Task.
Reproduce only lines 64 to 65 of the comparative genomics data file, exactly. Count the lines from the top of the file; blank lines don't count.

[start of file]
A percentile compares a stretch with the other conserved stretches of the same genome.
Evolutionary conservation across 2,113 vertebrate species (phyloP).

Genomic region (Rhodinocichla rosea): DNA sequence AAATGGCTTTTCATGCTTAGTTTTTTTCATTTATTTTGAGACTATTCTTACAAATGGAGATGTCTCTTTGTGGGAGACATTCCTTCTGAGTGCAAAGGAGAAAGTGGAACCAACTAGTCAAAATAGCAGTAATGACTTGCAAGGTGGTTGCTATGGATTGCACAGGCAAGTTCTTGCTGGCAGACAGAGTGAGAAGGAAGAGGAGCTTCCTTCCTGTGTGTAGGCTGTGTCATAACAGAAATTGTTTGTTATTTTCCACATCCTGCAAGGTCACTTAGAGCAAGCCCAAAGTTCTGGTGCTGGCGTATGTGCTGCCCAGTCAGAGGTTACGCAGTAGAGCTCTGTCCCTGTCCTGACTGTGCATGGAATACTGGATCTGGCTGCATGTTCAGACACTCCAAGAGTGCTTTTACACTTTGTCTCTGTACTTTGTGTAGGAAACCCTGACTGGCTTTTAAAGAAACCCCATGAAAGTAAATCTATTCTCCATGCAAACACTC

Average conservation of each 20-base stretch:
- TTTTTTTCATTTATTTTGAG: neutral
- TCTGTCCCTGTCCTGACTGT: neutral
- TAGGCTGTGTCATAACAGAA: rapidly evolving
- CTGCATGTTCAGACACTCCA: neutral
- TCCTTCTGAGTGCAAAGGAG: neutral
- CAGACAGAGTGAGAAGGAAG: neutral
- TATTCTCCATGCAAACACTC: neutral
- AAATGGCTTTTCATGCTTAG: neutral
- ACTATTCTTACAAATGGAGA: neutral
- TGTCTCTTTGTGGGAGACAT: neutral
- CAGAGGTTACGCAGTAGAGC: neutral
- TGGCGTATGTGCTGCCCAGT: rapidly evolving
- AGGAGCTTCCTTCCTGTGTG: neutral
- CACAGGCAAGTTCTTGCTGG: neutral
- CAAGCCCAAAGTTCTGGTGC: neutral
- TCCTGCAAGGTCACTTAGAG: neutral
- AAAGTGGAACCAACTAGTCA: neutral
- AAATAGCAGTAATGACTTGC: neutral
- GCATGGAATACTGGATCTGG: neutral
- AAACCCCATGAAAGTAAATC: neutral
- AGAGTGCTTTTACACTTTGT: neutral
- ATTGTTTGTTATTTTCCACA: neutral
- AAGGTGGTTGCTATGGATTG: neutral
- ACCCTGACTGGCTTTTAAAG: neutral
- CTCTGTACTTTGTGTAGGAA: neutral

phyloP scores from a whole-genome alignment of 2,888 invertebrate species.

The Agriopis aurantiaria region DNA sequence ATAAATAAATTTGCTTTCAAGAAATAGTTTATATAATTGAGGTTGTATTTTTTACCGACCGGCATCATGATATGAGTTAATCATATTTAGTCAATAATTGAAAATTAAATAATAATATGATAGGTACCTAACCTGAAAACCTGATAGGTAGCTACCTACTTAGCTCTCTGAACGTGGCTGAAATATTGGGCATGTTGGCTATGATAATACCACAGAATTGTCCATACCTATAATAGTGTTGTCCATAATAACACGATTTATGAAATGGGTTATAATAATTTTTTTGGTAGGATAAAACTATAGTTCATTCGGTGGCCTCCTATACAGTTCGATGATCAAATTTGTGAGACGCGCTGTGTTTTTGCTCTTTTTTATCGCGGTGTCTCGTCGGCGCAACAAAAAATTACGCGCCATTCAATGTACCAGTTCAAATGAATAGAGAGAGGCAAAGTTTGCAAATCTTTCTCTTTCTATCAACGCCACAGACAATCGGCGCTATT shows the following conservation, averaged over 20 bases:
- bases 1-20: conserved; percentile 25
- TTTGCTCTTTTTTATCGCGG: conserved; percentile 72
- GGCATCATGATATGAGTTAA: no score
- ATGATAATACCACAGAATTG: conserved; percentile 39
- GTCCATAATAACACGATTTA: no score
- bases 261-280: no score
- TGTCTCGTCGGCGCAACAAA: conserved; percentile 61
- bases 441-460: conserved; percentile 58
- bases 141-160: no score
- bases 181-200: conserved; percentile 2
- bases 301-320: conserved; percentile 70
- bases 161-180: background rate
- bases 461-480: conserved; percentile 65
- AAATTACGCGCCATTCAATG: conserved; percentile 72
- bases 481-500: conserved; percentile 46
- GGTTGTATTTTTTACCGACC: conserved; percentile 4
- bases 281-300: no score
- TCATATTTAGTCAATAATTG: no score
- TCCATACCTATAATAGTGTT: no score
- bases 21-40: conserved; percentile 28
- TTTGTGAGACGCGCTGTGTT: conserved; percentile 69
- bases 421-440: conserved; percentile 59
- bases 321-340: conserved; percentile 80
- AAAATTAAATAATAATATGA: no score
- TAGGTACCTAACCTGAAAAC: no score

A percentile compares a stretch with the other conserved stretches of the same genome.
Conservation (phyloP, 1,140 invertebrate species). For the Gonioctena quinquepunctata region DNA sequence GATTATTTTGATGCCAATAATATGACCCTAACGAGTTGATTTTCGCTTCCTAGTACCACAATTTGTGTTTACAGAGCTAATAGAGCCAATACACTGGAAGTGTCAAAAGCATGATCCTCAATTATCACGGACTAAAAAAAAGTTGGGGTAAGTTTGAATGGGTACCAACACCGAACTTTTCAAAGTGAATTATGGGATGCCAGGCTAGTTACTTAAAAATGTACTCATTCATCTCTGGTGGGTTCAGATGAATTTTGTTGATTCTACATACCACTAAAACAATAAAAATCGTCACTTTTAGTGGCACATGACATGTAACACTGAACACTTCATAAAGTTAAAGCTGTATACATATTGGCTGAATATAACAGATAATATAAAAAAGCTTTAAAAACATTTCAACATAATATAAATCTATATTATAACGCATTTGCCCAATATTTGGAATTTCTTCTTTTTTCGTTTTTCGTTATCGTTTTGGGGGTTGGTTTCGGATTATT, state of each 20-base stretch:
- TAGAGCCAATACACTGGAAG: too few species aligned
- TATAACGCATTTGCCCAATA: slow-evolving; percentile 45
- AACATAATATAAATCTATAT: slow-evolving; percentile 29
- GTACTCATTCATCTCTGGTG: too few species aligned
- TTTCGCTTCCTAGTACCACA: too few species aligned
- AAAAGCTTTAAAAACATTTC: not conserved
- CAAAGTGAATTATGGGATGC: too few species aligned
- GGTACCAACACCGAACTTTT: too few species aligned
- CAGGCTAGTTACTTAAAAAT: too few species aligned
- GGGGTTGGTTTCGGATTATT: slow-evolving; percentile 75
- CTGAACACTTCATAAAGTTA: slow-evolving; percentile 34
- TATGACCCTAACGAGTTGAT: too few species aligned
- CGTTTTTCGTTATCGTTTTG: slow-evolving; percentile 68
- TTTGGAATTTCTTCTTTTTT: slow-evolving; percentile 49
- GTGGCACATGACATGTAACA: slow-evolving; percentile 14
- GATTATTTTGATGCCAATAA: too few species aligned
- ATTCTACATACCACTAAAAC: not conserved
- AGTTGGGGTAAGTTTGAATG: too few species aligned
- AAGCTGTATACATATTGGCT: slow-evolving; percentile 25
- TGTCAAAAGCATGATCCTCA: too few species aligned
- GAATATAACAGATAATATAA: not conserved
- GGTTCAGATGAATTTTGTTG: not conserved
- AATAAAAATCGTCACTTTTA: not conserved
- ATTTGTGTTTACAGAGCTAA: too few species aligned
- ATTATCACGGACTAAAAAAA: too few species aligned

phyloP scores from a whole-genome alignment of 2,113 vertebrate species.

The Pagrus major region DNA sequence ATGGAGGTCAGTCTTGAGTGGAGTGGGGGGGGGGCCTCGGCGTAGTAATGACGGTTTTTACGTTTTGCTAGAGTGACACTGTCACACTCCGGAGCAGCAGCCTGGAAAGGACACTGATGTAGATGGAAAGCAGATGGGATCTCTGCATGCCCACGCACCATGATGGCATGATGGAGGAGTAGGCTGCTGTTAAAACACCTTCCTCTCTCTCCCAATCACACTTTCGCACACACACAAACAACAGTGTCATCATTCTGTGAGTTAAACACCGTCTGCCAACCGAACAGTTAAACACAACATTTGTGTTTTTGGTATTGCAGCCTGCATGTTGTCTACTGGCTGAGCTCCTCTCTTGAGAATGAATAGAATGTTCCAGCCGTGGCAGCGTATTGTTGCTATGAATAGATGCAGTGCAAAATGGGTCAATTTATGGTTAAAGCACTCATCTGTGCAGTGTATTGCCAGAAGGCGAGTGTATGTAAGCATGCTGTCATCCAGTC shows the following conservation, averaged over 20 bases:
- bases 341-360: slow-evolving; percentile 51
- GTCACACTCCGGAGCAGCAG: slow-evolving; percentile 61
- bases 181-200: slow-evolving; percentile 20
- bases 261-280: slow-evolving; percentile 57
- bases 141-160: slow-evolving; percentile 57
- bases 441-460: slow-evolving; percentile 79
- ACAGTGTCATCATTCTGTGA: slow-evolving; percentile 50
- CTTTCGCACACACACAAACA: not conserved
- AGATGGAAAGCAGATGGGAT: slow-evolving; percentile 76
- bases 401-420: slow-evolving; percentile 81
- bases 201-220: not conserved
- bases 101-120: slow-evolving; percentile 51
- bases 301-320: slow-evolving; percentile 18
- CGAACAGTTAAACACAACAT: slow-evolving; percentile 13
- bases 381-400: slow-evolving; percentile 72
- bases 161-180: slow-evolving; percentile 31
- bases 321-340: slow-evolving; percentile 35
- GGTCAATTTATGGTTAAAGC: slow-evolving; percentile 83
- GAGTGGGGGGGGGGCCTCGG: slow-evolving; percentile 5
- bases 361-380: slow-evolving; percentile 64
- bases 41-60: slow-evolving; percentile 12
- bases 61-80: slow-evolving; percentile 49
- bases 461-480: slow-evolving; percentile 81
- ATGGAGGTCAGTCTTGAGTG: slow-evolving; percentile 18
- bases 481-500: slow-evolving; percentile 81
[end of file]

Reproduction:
- AAAAGCTTTAAAAACATTTC: not conserved
- CAAAGTGAATTATGGGATGC: too few species aligned